Robotic hernia surgery: an in-depth analysis

Written by: Mr James Kinross
Edited by: Conor Lynch

We recently spoke to highly experienced, skilled, and well-regarded London-based consultant colorectal surgeon, Mr James Kinross, who, in our latest article here, provides us with an in-depth analysis of robotic hernia surgery, including the risks involved and its overall effectiveness.

What is the significance of robotic hernia surgery when comparing it to traditional surgeries?

The biggest impact that I’ve seen of robotic surgery is in incisional hernia repairs, which can be quite complicated. The more conventional way of repairing incisional hernias involves making quite a large incision. These more traditional surgeries take a long time, and recovery from these surgeries tends to be prolonged and can take many weeks to recover.


So, we have really seen robotic surgery’s effectiveness when it comes to repairing these complex hernias in patients’ abdominal walls. The recovery time is dramatically shortened when robotic hernia surgery is performed in these cases, patients tend to experience less pain afterwards, and of course the cosmetic effect is excellent.


What challenges for traditional surgery are different when considering robotic hernia surgery?

Incisional hernias can be extremely challenging as the anatomy is very variable and because the surgery is technically very demanding. When you have had a prior incisional hernia operation, the body forms scar tissue inside the abdominal cavity, which we refer to as adhesions.


These adhesions can sometimes be very dense and extremely difficult to dissect through without causing some form of injury to important organs like the bowel. So, robotic surgery allows us to take down those adhesions and can also reconstruct the muscles of the tummy wall very, very precisely indeed.


What are the risks involved in robotic hernia surgery?

We always warn patients that there is always some risks involved with robotic hernia surgery. The main ones include the following:



What exactly is involved in a robotic hernia surgical procedure?

Patients will come to the operating room on the morning of surgery, where they will get a general anaesthetic. Occasionally, we need to give some patients a spinal anaesthetic as this will effectively numb the abdomen and it helps with the recovery.


The operation itself takes a variable amount of time. They can range from anywhere between an hour and a half to six hours. It really depends on the type and size of the hernia that we are operating on.


Usually, the patient will have two consultant surgeons operating: one will be close to and operating the robot and one will be at the bedside. There is also a specialist team in robotic surgery there with us to assist.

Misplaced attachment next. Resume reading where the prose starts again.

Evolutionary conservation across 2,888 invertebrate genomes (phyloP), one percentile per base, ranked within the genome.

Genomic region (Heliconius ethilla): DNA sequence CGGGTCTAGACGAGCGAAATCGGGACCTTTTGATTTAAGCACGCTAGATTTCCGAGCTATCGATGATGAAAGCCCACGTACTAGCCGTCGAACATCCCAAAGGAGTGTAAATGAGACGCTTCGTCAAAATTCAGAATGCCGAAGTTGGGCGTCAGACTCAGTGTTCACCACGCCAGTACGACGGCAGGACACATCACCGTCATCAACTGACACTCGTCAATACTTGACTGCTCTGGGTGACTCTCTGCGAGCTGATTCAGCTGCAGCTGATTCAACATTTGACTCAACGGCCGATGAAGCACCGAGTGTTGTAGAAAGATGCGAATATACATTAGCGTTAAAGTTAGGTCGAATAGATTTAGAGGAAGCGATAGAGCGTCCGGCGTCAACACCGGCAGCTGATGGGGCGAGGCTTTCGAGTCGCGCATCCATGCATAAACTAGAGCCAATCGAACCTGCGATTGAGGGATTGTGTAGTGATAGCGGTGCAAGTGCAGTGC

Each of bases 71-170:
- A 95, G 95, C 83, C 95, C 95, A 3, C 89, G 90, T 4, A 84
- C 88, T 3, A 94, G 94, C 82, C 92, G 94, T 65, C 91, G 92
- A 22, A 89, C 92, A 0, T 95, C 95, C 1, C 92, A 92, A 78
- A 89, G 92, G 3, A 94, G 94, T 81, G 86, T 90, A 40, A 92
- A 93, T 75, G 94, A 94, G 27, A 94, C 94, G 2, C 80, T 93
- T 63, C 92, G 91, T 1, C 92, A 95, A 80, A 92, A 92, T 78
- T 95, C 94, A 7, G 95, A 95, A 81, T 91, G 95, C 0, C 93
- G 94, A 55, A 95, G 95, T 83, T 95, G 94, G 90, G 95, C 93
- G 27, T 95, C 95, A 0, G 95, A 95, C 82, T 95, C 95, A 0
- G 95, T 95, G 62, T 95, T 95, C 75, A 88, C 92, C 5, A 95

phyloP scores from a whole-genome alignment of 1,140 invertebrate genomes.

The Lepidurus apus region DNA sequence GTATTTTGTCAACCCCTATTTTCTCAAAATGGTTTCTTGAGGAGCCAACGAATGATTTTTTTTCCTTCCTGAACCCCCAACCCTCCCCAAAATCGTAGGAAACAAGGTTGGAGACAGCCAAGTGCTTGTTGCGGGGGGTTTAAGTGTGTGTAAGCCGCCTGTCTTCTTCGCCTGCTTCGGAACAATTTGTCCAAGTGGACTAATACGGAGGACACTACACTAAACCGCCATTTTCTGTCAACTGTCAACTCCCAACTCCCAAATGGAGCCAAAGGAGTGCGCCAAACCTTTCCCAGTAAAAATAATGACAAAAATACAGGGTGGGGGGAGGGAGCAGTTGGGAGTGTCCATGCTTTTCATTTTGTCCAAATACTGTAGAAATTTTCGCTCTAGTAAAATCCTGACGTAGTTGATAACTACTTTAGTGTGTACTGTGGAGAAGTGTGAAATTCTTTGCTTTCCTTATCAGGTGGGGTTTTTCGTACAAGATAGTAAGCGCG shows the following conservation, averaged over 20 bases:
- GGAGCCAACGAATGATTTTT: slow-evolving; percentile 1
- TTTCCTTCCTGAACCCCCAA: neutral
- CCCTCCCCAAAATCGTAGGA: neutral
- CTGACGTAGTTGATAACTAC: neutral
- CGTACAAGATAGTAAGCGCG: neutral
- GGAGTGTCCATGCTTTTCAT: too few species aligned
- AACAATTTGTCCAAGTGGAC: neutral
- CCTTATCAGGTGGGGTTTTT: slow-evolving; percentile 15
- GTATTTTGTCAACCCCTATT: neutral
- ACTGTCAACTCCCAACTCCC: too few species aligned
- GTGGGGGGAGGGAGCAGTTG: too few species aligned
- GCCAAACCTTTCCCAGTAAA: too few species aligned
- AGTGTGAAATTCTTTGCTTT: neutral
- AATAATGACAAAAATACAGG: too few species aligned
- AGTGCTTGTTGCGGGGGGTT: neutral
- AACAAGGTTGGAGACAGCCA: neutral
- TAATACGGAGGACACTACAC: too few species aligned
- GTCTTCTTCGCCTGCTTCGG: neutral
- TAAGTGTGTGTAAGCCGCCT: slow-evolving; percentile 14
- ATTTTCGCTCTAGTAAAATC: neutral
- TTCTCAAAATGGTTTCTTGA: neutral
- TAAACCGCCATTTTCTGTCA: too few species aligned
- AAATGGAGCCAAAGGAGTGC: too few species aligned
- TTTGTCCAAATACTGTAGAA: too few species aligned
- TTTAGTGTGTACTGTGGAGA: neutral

After the surgery, the patient will go to a designated recovery area where they will be monitored before being returned to the ward. Patients will occasionally need to go to high-dependency units for one night to recover, but most of the time, patients are up on their feet the following day.


It is also quite common to require drains that come out of the abdominal wall after surgery, which helps take any excess fluid away from the wound and reduces infection rates.


Mr James Kinross is a highly accomplished consultant colorectal surgeon who is nothing short of an expert when it comes to dealing with all types of hernias, as well as performing hernia surgery. Book an appointment with him today via his Top Doctors profile.

By Mr James Kinross

Mr James Kinross is a London-trained consultant colorectal surgeon with more than 15 years of experience treating people with colorectal diseases and disorders. His areas of expertise include colorectal cancer, inflammatory bowel disease, diverticulosis, hernias and haemorrhoids. He is also an expert in the gut microbiome and routinely researches probiotic and prebiotic therapies for colonic health.

He practises privately in various locations in London, including the King Edward VII´s Hospital Sister Agnes, St Mary's Hospital - Lindo Wing and OneWelbeck. In addition, he is a senior lecturer at the Imperial College London, where he performs translations research into computational and systems biology in surgery.

Mr Kinross is also actively involved in clinical research. He is currently working on a clinical trial that uses intra-operative mass spectrometry to improve the precision in the surgical treatment of colorectal cancer.

He is an expert in his field and has published over 60 peer-reviewed papers, authored many book chapters and presented at well over 30 international conferences.

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